Tens of thousands of vaccine volunteers have been praised for their “amazing” work in giving up around two million hours of their time to help with the jabs rollout throughout 2021.
A woman who translated crucial health messages into Punjabi to reach more communities, and a man who was stationed at vaccine sites including Wembley Stadium and the London Science Museum are among more than 100,000 people who donated their time in the past year.
NHS England said volunteers who worked alongside healthcare staff had helped especially in facilitating the ramped-up rollout of jabs and boosters in December.
Paid vaccination roles have seen 17,500 people register their interest so far as the health service launched a recruitment drive in the face of the spread of the Omicron variant, NHS England said.
A further 48,000 people have registered as steward volunteers through the NHS Volunteer Responders programme in just over a month – of which more than 10,000 have already deployed.
Working alongside the NHS, St John Ambulance has seen 17,000 people come forward to do shifts as volunteer vaccinators.
NHS England chief executive Amanda Pritchard said the efforts of volunteers would “undoubtedly help to save many more lives”.
She said: “Alongside NHS staff, our selfless volunteers have worked tirelessly to protect the nation – in football stadiums, shopping centres, Christmas markets and countless other vaccination sites up and down the country.
“I want to give my personal thanks to everyone who has given up their time to help us beat record after record – continuing to make the NHS Covid-19 vaccination programme the biggest and most successful in health service history.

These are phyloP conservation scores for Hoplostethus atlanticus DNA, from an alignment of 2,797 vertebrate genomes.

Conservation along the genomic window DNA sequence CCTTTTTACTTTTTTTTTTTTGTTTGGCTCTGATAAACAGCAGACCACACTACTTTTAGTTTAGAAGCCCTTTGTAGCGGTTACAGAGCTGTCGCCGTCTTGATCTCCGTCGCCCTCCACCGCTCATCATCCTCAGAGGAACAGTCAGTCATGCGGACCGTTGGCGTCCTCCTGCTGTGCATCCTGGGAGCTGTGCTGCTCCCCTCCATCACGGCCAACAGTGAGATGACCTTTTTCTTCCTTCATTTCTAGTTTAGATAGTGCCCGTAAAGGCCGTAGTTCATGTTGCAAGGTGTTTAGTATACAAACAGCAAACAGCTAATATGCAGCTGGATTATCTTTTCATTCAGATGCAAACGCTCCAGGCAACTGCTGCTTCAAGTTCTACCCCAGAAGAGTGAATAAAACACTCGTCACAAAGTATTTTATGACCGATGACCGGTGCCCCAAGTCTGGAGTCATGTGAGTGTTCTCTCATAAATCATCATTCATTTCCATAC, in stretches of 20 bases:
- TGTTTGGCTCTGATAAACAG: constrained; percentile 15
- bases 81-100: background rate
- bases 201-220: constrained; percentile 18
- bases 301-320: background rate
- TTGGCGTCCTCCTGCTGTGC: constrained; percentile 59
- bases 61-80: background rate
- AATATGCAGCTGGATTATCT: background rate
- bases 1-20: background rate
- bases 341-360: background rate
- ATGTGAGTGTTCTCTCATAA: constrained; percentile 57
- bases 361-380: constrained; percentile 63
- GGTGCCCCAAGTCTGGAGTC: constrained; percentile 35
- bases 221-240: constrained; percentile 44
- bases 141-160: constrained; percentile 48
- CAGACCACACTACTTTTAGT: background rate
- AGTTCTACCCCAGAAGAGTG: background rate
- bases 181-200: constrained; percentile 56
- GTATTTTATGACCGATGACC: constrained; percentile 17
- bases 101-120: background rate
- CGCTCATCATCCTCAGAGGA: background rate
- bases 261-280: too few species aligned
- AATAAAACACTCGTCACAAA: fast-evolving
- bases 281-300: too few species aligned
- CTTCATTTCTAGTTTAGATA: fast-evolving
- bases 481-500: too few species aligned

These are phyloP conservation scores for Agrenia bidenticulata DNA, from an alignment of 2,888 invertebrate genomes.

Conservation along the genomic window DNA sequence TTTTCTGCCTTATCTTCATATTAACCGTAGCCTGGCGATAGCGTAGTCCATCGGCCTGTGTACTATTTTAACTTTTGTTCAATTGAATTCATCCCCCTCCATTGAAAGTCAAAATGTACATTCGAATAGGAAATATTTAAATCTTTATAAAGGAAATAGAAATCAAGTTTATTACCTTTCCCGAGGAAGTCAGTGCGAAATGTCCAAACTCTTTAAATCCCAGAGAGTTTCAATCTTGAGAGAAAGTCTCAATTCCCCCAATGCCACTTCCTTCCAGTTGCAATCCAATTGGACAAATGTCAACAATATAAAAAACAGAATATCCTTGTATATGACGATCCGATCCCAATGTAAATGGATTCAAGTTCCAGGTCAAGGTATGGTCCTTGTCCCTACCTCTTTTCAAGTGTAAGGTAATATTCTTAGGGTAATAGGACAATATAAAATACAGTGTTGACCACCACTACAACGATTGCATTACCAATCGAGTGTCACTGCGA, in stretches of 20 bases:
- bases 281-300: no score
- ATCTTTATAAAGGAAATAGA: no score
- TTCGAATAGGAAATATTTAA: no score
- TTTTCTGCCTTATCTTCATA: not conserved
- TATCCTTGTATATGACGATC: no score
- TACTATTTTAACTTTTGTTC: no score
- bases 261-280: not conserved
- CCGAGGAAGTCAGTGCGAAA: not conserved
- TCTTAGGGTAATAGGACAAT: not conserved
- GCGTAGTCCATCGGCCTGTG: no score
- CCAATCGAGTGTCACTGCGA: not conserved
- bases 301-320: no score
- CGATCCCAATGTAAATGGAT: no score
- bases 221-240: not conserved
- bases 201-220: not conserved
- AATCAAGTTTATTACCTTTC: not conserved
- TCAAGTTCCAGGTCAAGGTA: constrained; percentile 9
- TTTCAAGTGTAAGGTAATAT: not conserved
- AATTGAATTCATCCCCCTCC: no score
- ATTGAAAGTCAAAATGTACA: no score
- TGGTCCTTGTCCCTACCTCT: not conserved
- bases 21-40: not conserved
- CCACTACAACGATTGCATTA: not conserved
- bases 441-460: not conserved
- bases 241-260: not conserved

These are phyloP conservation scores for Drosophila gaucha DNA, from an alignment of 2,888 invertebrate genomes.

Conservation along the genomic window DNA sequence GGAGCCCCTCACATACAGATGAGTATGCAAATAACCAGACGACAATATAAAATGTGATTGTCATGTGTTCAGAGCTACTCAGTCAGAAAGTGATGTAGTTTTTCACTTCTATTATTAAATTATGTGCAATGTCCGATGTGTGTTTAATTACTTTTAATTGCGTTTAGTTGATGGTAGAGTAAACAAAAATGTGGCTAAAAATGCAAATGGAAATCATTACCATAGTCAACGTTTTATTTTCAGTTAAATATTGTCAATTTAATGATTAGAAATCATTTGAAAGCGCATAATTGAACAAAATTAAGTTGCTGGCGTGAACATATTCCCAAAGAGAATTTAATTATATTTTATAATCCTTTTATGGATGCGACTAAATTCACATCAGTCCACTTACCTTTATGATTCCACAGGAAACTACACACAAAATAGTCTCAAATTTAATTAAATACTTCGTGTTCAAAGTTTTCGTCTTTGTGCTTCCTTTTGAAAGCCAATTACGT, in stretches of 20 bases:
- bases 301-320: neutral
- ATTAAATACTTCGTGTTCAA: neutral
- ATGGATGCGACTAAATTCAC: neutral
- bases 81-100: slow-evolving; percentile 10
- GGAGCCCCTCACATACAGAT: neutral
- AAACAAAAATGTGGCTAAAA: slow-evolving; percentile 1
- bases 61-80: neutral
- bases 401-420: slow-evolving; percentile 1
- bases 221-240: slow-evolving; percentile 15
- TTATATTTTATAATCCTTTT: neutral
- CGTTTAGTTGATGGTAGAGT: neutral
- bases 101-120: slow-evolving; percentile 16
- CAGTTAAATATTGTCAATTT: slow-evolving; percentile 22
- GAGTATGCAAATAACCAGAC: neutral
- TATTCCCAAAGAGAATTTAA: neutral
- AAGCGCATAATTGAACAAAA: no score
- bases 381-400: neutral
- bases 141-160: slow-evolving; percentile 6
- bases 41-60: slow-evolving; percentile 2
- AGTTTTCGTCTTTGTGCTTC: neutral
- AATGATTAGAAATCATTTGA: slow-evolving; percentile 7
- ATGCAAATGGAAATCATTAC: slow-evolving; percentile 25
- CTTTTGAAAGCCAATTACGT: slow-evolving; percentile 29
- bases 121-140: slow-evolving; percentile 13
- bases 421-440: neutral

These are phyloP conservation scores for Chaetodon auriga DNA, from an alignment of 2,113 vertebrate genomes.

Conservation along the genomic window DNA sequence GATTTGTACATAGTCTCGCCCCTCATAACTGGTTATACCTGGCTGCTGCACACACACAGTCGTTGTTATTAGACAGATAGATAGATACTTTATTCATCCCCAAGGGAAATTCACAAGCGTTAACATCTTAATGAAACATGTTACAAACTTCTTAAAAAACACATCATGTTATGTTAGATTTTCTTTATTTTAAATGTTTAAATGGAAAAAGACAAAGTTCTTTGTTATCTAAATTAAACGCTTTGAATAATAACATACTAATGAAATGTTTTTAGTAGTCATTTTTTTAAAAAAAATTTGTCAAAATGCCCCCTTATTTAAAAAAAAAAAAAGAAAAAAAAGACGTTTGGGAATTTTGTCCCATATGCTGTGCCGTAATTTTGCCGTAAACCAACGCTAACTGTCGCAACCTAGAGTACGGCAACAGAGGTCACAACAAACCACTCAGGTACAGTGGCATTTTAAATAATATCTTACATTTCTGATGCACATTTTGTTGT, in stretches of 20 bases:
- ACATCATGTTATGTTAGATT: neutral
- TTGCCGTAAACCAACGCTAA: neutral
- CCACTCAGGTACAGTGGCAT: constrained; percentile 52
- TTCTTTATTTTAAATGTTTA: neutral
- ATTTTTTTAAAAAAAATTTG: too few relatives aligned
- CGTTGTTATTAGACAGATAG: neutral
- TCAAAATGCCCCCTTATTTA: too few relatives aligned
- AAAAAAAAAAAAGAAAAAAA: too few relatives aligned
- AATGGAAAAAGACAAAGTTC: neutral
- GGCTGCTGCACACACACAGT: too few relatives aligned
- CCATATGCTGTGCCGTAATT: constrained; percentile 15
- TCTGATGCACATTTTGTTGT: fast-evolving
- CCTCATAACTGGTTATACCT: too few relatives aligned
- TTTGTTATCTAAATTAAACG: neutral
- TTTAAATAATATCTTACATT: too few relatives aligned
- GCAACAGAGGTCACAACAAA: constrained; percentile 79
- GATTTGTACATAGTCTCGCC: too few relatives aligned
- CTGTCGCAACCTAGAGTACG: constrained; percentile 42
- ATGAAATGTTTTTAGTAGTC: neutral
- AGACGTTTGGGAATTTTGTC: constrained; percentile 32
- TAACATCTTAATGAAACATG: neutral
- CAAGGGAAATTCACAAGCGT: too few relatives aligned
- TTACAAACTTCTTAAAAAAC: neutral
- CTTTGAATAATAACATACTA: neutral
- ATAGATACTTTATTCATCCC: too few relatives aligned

“I’m sure the nation will join me in paying tribute to these amazing volunteers, whose efforts will undoubtedly help to save many more lives.”
Jaz Kaur Bangerh, from Leeds, has been promoting messages around the safety and effectiveness of the vaccine in ethnic minority communities – including translating information into Punjabi.
The 51-year-old said: “Volunteering for the vaccination programme, I have helped people to fill in forms, guided them to the right place and answered any questions – especially if they were a bit anxious in the early days, when there was a lot of information out there.
“If you want to have an absolutely brilliant time, please do volunteer – it’s really great fun. You get to meet people from all walks of life, while growing your own experience, learning new skills and feeling better about yourself.”
John Hardman, who has volunteered at jab sites in the capital including Wembley Stadium and the Science Museum, said he “can’t recommend it (volunteering) enough”.
The 38-year-old said: “I absolutely love volunteering for the vaccination programme – from greeting and guiding people, helping the elderly and keeping people company while they queue.
“There are lots of opportunities to support locally, even if just for a few sessions.”
Meanwhile, 67-year-old Penny Champion said she is “proud” of her role at her local vaccination centre in Lewisham, south-east London.
She said: “Every shift is different, and I’ve met some wonderful people and learned a lot about my own community. It would be great to have more friends and volunteers join us. You will enjoy it if you do.”
NHE England said people interested in getting involved can search NHS vaccine team online.